Presented at 2017 ICAT Creativity & Innovation Day

The Crowd Lab was well represented at the Institute for Creativity, Arts, and Technology (ICAT) Creativity & Innovation Day, an annual event at VT full of demos, presentations, and artworks that represent the cutting-edge intersection of art, design, science, and engineering.

We presented demos for five of our projects: Civil War Photo Sleuth, Connect the Dots, GroundTruth, Incite, and Personalized Paths. It was a pleasure to share our work with many VT faculty members, staff, students, and members of the Blacksburg community.

Placed 1st and 3rd at undergrad research symposium

The Crowd Lab fared well at this year’s annual VTURCS (Virginia Tech Undergraduate Research in Computer Science) Spring Symposium. Civil War Photo Sleuth won first place, and Flud won third place, in the Faculty Choice Awards category. Over 30 projects were judged at the symposium, and the awards include a cash prize. Congratulations to Nam, Abby, David, and their graduate student mentors on this accomplishment!

Received NEH grant to expand Incite to WW2 history

Dr. Luther is Co-PI for a new award from the National Endowment for the Humanities (NEH) Humanities Collections and Reference Resources program. The title of the project is “The American Soldier Collaborative Digital Archive.” The one-year, $50,000 award will support planning to expand our Incite software, originally developed for crowdsourced Civil War history, to the new domain of World War 2 history. The PI is Dr. Ed Gitre of Virginia Tech’s History Department.

Please read the press release, and the abstract below:

The American Soldier Collaborative Digital Archive is a project to make available to scholars and to the public a remarkable collection of written reflections on war and the armed forces by American soldiers who fought in the Second World War. In the 1940s, more than 60,000 military personnel responded in their own words to questions posed by the War Department’s new Research Branch about their time in the service. These survey responses were analyzed, summarized, and interpreted by a team of social and behavioral scientists, who after the war reported their findings in a four-volume work, The American Soldier (1949-50). While the Branch’s quantitative data was later digitized and is available through the Roper Center at Cornell University and the National Archives, the responses themselves, the very personal words of thousands of soldiers, have long remained available only to those who could to travel to Washington, DC to read the text on microfilm. Ultimately, we plan to build an online digital archive of approximately 72,000 images of the handwritten survey responses and to provide a tool that will allow these images to be transcribed by students, scholars, and the public so as to render the text searchable. In this way, we propose to quite literally write these tens of thousands of personal expressions of soldiers into the historical record. We are requesting $50,000 from the NEH to fund a yearlong planning process for this project that will enable discussions among experts from multiple organizations in military history, social science research, crowdsourced transcription, digital archiving, and interactive web design. By the end of the grant period year in spring of 2018, we will produce a list of any related primary or secondary material to be linked to or included in the digital archive; a document of technical requirements for the digital archive at its largest scale; a robust data management plan for the image and text data to ensure that it is accessible for the long term; an outreach plan to ensure that the project becomes known to willing transcribers and interested researchers; and a set of agreements concerning the work and other commitments required by involved organizations and individuals. This project seeks to contribute to the NEH’s “Common Ground” initiative and within it the “Standing Together” initiative.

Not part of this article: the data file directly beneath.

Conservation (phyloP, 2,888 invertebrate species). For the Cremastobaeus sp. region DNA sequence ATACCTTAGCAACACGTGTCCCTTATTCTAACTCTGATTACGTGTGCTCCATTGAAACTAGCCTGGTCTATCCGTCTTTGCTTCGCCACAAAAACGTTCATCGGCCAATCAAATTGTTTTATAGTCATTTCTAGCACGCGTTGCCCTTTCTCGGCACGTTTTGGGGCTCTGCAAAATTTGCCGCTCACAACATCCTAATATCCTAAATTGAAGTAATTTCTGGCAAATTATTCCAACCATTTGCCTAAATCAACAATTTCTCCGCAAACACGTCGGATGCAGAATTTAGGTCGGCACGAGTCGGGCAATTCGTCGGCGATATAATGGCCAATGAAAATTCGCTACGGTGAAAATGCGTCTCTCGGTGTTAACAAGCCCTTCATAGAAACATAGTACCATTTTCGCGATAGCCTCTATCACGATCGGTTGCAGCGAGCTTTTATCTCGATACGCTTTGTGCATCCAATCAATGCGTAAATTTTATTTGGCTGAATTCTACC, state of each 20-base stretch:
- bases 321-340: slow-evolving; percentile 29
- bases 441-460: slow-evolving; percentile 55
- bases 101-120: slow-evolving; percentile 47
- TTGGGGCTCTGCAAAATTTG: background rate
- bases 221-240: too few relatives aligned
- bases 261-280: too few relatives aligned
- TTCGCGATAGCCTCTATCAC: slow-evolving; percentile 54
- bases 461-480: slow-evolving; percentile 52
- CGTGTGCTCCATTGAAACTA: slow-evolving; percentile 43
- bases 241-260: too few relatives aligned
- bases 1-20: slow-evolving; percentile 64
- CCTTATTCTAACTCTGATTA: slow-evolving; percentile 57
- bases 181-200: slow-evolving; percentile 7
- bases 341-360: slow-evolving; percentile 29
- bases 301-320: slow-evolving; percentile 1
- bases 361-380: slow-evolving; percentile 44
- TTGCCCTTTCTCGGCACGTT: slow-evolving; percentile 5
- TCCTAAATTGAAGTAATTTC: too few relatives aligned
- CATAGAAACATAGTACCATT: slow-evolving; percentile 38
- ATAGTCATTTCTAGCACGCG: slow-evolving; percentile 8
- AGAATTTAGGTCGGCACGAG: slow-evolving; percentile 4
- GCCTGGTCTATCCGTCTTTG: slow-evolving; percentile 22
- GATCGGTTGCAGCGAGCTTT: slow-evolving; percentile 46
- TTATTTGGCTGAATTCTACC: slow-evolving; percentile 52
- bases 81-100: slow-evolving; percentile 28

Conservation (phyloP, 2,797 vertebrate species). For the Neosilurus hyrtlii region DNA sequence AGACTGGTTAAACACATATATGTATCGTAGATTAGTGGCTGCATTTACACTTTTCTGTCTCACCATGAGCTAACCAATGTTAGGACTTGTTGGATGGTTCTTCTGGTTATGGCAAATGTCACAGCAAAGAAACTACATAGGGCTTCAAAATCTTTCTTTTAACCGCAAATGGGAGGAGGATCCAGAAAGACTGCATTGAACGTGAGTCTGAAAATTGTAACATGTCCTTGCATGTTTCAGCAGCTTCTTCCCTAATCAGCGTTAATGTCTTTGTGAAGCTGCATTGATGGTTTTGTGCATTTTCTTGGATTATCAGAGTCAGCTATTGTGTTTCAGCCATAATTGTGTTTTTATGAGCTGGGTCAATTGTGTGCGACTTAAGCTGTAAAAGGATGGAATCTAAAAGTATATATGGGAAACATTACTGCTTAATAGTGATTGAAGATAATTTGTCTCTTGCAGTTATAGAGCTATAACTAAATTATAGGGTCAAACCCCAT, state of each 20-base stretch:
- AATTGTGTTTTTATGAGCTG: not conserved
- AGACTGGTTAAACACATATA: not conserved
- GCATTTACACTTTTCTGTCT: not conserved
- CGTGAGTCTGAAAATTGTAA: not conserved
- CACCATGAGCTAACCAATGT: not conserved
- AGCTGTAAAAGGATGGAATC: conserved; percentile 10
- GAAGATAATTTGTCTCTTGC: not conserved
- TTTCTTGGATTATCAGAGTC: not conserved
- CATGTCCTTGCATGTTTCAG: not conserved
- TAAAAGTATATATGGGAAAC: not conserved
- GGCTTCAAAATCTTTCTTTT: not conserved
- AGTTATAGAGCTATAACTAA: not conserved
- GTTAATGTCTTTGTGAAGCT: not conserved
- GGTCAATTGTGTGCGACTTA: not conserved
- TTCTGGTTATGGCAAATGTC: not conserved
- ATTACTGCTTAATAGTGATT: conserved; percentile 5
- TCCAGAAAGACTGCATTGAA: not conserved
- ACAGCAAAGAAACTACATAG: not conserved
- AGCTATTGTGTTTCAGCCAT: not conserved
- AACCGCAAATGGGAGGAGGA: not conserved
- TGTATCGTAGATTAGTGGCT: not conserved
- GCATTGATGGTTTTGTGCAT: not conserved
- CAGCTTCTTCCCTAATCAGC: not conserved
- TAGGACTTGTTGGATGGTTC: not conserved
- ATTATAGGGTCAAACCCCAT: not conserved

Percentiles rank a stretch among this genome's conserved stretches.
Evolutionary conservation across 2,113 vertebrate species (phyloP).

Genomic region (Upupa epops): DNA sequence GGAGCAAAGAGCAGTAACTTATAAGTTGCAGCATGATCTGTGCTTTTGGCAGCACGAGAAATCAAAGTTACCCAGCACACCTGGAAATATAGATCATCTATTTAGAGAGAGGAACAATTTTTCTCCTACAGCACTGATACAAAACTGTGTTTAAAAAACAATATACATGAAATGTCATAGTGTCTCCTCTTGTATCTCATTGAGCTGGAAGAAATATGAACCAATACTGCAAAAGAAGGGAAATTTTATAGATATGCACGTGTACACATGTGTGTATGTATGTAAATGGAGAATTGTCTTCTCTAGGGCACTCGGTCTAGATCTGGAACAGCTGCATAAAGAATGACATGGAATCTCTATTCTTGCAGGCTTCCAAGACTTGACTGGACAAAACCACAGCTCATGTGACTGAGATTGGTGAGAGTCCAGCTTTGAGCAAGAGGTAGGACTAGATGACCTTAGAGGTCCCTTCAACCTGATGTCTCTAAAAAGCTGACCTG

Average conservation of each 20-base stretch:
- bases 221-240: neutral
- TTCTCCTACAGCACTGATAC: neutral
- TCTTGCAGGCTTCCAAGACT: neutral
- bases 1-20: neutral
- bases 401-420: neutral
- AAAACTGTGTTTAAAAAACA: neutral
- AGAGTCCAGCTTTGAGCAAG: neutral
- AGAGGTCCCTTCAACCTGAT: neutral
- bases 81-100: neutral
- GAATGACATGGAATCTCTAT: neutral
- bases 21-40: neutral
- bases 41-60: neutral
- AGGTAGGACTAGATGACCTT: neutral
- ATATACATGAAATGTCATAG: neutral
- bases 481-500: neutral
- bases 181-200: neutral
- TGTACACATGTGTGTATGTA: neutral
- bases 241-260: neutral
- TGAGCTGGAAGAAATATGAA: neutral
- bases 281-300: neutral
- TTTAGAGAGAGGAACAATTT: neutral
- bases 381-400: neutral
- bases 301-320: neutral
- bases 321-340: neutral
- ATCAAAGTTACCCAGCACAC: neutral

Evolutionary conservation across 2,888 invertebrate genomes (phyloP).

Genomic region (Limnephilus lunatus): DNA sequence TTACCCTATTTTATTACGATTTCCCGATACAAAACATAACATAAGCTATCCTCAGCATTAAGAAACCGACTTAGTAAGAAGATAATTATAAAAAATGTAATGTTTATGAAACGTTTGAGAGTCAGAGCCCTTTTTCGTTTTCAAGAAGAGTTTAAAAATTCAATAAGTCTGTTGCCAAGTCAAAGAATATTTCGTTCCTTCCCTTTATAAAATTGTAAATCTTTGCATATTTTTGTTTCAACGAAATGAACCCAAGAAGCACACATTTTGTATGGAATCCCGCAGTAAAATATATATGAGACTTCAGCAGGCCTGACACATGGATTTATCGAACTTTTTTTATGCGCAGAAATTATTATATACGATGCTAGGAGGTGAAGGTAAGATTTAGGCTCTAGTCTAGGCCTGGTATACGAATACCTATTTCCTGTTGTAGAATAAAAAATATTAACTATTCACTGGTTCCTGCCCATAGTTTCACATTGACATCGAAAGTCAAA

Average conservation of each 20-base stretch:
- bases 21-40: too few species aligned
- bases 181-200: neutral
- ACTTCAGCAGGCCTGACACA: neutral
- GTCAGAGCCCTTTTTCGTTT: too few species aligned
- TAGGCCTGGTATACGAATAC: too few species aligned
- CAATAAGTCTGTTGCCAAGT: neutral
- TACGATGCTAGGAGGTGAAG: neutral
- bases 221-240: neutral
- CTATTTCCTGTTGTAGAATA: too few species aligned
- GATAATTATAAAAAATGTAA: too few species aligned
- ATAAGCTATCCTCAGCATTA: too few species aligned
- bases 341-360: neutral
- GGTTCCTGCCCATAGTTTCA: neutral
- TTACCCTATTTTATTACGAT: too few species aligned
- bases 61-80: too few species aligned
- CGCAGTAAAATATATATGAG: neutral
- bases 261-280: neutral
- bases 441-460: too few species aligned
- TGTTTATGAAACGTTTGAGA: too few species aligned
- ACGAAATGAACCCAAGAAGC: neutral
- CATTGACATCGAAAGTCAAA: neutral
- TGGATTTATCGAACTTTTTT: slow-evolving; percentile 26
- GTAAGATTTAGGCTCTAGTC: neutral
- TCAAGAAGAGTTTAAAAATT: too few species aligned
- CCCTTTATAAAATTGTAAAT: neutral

Received NSF CAREER Award for expert-led crowdsourcing

Dr. Luther received the National Science Foundation CAREER Award for his proposal, titled, Transforming Investigative Science and Practice with Expert-Led Crowdsourcing. This program “offers the National Science Foundation’s most prestigious awards in support of early-career faculty who have the potential to serve as academic role models in research and education and to lead advances in the mission of their department or organization.” The award is for $554,628 over a five-year period and is funded through the Cyber-Human Systems (CHS) core program.